Defensively, he is very good against spot-up shooters, holding them to 30% shooting and .73 PPP. Lastly, and this is a small part of his game which I love, is his ability to put the ball on the court right after collecting it. This makes him an effective break starter after a defensive rebounder, slasher off the pick and roll, and finisher off offensive rebounds. Thaddeus would be a very good fit on this Rockets team. Think of Terrence Jones, but just better.

Thad doesn't come without his problems, either. Synergy points out that he struggles in defending the post as well as the pick and roll. He allows his opponents to shoot above 50% in both, something a starting power forward should never allow. SportVU player tracking data on also shows that opposing players shoot 54.5% at the rim against Thaddeus. Thad is a young player, so there is plenty of room for improvement, also playing next to Dwight Howard instead of Spencer Hawes should allow for his defense to improve. The other issue trading for Thad is that he is due about $32 million over the next 3 years including a near $10 million hit in the 2015-2016 season.

Trading for Young would presumably lock up the Rockets' roster until the 2016 free agency and would make it difficult for them to make an impact in 2015 free agency. If the Rockets were to trade for Thaddeus, I think they would be trying to move him this time next year or figuring out a way to get him to use his Early Termination Option for his 2015-2016 season.

Amir Johnson

If you haven't heard of or don't know anything about Amir Johnson, it's okay. Here's the basics: he's a 6"9 PF (we love those here in Houston), plays for the Raptors, and is 26 years old. Trading for him would be a very "Morey" move because he's consistently overlooked despite having a few elite skills.

Firstly, he is amazing around the rim, shooting 68% at the rim on 119 shots. It gets better though because almost all of his shots he creates for himself off the ball. He uses his athleticism, soft touch around the rim, and odd hooks to be one of the most efficient players around the rim. Secondly, he minimizes the amount of midrange shots he takes. Only 17.35% of his shots come from 8 feet to the arc. Just look at this, tell me it doesn't scream MOREYBALL.


He's also been great in his limited transition opportunities this season. He shoots 83.3% in transition, so putting him in an up tempo offense would definitely play to his strength. Last but not least, my favorite 2 parts of Amir's game are that he is a exceptional rebounder and and solid defender. Out of all players whose opponents shoot over 5 shots at the rim per game against them, he ranks 21st in the league holding them to 46.2% shooting. These numbers are very similar to players like Dwight Howard, Omer Asik, Andrew Bogut, and Josh Smith, elite company if I've ever seen it. Rebounding-wise, he is 3rd in the league in contested rebounding percentage (min 10 rebound chances per game). Amir Johnson might not be the "sexy" acquisition we all want, but there's no denying that he plays to his strengths and would make for a good addition to the Rockets.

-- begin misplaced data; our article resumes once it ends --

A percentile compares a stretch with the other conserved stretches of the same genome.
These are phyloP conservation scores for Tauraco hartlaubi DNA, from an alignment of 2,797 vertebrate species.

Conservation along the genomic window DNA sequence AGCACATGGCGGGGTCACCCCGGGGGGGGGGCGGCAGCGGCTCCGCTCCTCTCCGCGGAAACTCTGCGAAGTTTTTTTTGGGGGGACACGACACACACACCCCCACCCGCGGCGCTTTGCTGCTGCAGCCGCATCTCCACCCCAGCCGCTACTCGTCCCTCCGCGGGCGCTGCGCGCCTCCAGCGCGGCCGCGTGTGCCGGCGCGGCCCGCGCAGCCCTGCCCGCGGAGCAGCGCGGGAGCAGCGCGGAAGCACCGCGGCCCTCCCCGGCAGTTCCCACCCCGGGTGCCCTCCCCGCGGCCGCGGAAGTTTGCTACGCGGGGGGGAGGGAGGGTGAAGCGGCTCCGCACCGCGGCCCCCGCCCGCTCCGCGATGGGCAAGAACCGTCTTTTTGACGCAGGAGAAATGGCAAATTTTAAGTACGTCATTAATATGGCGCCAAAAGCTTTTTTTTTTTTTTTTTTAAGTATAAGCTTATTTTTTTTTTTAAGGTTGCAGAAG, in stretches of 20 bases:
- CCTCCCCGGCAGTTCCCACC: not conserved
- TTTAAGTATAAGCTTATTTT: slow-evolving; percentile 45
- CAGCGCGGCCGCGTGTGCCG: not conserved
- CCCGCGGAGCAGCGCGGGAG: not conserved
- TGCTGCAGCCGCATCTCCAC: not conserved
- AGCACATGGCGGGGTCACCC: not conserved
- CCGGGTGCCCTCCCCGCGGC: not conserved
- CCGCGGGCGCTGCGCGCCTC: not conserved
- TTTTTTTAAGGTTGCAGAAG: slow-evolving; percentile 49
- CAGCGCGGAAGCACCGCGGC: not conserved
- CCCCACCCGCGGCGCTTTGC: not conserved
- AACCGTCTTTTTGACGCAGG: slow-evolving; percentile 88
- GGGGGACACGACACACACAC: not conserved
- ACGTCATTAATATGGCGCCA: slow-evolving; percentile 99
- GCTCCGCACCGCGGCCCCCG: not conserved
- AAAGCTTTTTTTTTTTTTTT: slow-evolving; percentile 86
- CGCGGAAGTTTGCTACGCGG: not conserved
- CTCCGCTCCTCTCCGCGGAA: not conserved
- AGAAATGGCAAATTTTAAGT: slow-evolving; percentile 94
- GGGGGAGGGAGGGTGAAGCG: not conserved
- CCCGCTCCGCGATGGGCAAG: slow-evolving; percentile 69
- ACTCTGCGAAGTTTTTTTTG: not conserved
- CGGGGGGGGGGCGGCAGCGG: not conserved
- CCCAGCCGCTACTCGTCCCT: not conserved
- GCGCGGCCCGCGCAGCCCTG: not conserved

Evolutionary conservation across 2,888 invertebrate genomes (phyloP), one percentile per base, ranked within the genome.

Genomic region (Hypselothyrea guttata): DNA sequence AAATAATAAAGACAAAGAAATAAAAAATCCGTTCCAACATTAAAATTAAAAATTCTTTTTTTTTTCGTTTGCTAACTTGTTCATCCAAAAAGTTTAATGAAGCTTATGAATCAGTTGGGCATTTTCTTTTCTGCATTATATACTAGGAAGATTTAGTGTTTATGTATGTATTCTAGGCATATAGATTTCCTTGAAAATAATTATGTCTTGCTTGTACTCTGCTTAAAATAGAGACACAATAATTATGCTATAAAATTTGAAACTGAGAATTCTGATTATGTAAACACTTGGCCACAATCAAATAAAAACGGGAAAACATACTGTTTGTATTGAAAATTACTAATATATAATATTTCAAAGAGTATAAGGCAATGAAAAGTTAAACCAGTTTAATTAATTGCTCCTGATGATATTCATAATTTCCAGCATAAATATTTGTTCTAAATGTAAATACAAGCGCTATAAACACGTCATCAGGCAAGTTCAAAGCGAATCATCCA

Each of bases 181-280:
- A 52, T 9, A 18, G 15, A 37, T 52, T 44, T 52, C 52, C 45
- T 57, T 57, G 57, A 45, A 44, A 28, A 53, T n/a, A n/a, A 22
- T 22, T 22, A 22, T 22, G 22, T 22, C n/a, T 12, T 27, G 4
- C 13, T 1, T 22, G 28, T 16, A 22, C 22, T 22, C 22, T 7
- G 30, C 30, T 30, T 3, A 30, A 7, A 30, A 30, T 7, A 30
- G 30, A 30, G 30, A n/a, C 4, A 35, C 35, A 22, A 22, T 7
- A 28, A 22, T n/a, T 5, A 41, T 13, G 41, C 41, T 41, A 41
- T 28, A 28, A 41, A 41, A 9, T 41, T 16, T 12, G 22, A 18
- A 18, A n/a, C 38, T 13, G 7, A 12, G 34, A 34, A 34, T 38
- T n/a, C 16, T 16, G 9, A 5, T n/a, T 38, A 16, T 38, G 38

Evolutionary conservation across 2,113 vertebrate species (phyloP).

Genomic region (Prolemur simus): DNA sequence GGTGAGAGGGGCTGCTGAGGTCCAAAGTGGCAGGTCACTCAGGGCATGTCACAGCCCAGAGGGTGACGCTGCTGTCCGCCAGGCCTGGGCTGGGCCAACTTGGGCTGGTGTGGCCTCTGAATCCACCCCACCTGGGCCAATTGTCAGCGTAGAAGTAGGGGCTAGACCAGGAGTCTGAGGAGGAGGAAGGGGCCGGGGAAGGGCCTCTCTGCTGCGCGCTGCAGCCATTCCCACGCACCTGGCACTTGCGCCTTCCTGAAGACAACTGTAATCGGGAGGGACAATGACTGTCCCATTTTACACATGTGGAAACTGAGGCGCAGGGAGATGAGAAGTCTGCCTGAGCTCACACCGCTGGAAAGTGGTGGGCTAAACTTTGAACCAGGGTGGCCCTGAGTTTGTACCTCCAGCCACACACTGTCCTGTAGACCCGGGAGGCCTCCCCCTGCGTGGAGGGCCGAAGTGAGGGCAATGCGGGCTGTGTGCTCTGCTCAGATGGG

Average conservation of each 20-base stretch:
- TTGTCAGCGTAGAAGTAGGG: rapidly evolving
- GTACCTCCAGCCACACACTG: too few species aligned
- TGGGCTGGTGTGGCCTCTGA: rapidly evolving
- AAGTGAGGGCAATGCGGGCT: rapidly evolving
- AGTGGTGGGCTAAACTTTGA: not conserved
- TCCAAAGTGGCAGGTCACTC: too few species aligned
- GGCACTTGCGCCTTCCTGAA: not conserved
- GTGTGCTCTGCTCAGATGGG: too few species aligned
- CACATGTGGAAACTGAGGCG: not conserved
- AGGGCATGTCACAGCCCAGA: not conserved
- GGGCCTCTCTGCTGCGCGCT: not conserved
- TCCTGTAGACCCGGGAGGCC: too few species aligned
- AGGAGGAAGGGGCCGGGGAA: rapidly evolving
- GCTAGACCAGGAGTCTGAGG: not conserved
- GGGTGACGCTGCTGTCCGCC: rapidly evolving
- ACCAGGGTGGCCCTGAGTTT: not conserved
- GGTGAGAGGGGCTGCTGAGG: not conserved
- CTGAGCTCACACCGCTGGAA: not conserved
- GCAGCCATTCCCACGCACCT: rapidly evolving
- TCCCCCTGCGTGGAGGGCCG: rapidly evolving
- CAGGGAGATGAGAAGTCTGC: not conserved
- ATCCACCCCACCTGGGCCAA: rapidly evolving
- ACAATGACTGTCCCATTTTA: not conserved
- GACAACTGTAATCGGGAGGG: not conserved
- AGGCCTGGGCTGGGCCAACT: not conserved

The Power Forwards They're Not Going To Trade For:

Ryan Anderson and Ersan Ilyasova:

It has been reported that both the Bucks and Pelicans have no interest in trading their stretch power forwards for Omer Asik. Although they would be good fits for the team, I think this is good for the Rockets because Terrence Jones has shown that the Rockets don't need a true stretch 4 to have an effective offense. Asik also doesn't make much sense for either team due to the Bucks tank-job (Well at least I think their plan was to tank this season) and the Anthony Davis-Omer Asik pairing that seems like it would go over about as well offensively as the Howard-Asik duo did.

The Teams With Picks:

Charlotte Bobcats:

Zach Lowe mentioned in the article I linked to earlier in this post that the Rockets asked for 2 1st rounders and the rights to swap another 1st rounder in the draft from the Bobcats. If I'm the Bobcats I'm going to obviously say no to the Rockets, but the fact that there are ongoing talks is a good sign. Any lottery pick in the 2014 draft will be very valuable and future firsts are very good trade pieces. If the Bobcats and Rockets could agree to a deal which sends 2 picks to the Rockets with cap-filler, Daryl could turn right around and send those picks to another team for an impact player.

Phoenix Suns:

Phoenix owns 4 first round picks in the 2014 draft as well as two 2015 first rounders. It recently came out that they are willing to move some of their picks for a "big name player". Omer Asik's name might only be 8 letters, but he's pretty big and could make the Suns a playoff team this season. Expect Morey to try to acquire 2 or 3 of those picks and Channing Frye for Asik.